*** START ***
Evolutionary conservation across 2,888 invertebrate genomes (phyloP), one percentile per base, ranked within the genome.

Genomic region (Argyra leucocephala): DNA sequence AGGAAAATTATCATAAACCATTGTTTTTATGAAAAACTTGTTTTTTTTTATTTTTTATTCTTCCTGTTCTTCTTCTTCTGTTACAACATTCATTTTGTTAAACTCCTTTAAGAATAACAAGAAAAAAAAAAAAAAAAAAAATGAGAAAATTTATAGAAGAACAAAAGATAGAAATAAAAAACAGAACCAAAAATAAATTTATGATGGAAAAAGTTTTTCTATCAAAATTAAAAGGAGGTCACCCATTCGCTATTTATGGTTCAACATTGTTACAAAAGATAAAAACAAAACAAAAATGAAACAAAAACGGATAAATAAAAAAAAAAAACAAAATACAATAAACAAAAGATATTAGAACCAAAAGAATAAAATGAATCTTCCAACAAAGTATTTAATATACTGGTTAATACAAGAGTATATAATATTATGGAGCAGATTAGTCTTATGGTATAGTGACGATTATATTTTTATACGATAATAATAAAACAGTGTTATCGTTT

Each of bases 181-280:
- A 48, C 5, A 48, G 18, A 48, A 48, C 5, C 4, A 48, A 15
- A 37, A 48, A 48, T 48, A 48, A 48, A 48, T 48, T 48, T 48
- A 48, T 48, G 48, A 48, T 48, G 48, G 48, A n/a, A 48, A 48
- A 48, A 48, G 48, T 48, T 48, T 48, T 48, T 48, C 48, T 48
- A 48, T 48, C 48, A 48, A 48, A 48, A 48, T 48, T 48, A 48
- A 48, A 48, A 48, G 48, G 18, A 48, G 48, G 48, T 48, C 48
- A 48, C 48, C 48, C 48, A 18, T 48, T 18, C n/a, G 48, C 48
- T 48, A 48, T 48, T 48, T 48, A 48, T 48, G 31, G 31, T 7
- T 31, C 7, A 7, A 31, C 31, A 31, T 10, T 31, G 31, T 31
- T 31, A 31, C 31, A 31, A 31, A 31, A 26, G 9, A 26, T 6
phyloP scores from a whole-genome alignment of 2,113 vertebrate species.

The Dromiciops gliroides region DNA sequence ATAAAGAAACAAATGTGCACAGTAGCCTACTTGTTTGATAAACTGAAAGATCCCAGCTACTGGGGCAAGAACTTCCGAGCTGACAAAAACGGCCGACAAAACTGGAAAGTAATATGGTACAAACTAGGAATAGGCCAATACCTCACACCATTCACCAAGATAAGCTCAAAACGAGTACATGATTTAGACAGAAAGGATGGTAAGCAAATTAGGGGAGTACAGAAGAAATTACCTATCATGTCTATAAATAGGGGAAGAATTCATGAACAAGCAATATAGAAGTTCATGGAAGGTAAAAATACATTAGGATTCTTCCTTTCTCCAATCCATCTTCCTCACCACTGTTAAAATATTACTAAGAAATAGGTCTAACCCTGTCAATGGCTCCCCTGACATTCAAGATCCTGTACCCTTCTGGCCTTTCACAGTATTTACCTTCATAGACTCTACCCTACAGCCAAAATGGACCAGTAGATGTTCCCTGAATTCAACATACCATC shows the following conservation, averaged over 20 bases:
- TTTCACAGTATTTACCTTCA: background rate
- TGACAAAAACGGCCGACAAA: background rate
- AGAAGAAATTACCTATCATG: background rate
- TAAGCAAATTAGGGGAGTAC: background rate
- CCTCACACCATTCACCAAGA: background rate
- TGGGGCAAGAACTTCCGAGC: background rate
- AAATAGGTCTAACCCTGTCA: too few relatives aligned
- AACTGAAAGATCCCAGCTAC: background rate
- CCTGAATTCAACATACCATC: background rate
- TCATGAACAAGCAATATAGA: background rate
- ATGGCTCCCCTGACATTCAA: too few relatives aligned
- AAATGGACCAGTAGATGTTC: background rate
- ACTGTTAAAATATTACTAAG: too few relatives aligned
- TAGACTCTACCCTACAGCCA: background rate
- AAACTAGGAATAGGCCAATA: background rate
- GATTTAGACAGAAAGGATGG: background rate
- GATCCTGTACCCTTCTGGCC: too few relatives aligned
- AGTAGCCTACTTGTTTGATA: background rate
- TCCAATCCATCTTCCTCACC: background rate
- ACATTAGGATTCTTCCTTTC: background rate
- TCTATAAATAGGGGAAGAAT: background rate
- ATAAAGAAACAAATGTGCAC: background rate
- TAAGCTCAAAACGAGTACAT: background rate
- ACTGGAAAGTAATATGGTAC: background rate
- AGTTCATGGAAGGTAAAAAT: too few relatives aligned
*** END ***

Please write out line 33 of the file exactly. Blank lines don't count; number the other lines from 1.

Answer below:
- AGTAGCCTACTTGTTTGATA: background rate